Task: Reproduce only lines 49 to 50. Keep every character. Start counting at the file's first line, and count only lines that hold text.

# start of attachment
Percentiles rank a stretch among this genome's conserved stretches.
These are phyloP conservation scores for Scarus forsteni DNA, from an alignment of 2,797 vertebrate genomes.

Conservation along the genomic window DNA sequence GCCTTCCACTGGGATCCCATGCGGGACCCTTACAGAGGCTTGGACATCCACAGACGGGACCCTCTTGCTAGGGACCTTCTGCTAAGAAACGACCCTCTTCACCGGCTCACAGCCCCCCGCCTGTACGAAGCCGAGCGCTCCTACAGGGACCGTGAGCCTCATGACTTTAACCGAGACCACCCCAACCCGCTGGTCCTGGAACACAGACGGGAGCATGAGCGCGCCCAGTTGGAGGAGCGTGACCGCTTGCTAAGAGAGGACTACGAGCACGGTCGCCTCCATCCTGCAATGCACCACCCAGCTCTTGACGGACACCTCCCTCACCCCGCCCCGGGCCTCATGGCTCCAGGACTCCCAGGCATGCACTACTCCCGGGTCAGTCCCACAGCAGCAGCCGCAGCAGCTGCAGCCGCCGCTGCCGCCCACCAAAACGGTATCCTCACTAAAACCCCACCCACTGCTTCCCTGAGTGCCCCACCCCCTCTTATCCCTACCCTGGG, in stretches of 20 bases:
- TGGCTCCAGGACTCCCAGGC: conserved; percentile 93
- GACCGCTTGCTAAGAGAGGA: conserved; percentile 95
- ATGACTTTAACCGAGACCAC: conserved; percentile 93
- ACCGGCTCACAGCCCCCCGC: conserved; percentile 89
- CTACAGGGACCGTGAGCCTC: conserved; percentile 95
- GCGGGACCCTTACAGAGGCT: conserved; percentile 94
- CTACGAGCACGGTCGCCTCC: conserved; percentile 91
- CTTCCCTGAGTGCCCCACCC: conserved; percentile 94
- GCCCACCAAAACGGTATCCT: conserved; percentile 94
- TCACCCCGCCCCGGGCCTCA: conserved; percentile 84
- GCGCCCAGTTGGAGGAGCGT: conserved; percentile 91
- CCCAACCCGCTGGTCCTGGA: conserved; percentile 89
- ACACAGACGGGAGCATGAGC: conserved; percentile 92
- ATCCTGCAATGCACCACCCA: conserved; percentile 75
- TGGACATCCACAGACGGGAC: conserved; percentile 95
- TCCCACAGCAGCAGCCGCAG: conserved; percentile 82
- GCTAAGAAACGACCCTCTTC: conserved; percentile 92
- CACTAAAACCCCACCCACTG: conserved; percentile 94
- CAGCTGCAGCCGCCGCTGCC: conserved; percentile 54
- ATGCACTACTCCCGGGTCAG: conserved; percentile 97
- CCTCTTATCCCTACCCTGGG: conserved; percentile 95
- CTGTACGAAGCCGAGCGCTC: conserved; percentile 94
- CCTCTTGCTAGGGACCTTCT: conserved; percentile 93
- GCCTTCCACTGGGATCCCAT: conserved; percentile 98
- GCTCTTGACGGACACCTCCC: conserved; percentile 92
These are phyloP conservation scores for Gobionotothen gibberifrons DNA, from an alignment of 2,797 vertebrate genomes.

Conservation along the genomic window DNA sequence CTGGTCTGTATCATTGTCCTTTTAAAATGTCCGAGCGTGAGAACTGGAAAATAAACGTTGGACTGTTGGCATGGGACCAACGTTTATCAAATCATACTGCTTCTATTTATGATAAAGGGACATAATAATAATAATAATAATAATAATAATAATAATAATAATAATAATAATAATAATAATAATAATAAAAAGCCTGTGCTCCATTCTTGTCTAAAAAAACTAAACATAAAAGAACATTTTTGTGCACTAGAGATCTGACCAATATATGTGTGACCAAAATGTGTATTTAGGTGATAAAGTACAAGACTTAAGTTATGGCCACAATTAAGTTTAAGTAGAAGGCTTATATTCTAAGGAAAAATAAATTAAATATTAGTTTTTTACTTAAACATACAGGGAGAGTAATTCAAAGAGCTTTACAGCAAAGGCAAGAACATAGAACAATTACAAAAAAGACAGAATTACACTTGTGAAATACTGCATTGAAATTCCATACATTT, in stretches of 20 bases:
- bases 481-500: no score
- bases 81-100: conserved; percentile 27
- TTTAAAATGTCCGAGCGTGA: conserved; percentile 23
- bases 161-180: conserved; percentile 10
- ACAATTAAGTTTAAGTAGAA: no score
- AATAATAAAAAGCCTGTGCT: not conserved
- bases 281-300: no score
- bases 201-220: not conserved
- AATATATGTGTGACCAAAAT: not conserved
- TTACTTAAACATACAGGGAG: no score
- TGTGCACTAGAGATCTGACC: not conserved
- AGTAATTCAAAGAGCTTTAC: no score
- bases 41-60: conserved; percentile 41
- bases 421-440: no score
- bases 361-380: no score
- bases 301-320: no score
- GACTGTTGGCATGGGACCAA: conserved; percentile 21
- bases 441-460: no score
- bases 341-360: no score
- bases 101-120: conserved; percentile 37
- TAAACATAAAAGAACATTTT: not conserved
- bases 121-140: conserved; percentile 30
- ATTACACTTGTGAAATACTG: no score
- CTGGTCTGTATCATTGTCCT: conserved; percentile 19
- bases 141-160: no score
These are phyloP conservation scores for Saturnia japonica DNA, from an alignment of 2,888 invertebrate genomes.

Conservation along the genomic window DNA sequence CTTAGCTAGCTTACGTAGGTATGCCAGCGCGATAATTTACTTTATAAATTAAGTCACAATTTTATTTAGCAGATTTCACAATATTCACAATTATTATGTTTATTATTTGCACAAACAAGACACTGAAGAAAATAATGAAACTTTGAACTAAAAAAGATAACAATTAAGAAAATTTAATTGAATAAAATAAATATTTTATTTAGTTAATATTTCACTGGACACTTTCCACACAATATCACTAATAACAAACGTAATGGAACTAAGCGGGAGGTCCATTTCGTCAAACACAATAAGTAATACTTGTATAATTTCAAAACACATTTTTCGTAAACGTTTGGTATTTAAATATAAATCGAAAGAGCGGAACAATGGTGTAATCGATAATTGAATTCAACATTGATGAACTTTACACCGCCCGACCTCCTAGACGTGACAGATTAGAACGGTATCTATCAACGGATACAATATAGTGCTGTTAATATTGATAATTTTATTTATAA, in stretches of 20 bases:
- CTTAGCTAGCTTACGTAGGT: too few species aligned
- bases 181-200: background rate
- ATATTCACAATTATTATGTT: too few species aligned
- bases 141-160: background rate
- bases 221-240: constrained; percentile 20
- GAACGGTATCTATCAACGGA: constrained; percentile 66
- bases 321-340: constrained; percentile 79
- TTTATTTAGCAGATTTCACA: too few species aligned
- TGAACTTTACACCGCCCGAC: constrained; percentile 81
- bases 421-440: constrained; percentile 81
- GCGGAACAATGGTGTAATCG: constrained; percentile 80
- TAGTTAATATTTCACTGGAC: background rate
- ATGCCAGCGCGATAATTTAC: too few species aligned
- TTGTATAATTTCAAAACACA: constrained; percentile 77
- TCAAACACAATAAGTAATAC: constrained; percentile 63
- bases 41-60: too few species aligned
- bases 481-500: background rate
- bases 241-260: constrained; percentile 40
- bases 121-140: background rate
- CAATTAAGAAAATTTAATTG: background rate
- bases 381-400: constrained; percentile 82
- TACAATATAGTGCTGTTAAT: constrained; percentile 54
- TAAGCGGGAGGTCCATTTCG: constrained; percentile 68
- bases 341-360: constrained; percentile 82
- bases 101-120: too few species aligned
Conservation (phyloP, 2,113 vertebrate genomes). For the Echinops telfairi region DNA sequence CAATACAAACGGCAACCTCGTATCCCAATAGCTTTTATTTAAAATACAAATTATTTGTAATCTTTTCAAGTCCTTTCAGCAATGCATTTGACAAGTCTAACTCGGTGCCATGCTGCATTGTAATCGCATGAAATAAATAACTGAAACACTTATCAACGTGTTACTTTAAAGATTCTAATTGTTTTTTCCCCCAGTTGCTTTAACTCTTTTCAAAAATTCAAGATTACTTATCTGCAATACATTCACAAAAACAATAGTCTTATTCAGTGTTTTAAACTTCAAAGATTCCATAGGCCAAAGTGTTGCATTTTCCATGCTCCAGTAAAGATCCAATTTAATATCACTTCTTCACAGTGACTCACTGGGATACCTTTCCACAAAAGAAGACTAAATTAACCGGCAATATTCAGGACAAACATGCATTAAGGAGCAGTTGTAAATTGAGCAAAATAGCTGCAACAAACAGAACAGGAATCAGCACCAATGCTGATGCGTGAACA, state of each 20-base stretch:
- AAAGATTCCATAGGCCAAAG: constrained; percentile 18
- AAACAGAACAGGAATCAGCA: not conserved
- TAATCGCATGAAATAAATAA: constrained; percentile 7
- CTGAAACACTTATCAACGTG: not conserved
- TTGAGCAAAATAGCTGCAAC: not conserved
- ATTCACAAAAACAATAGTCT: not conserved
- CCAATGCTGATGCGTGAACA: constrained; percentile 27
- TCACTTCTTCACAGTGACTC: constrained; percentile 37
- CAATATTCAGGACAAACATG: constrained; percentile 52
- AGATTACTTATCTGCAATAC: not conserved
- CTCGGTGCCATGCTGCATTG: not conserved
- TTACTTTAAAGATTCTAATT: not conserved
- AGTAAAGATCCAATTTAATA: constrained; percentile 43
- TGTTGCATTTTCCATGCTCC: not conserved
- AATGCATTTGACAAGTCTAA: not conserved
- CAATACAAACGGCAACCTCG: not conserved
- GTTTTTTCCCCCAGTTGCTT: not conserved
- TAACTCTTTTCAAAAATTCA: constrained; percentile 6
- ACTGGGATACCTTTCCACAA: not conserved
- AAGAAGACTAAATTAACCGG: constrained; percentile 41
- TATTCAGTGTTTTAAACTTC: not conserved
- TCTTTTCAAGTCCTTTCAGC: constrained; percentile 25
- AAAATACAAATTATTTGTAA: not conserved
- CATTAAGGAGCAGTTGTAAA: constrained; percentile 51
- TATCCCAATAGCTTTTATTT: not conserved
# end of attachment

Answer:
- bases 341-360: no score
- bases 101-120: conserved; percentile 37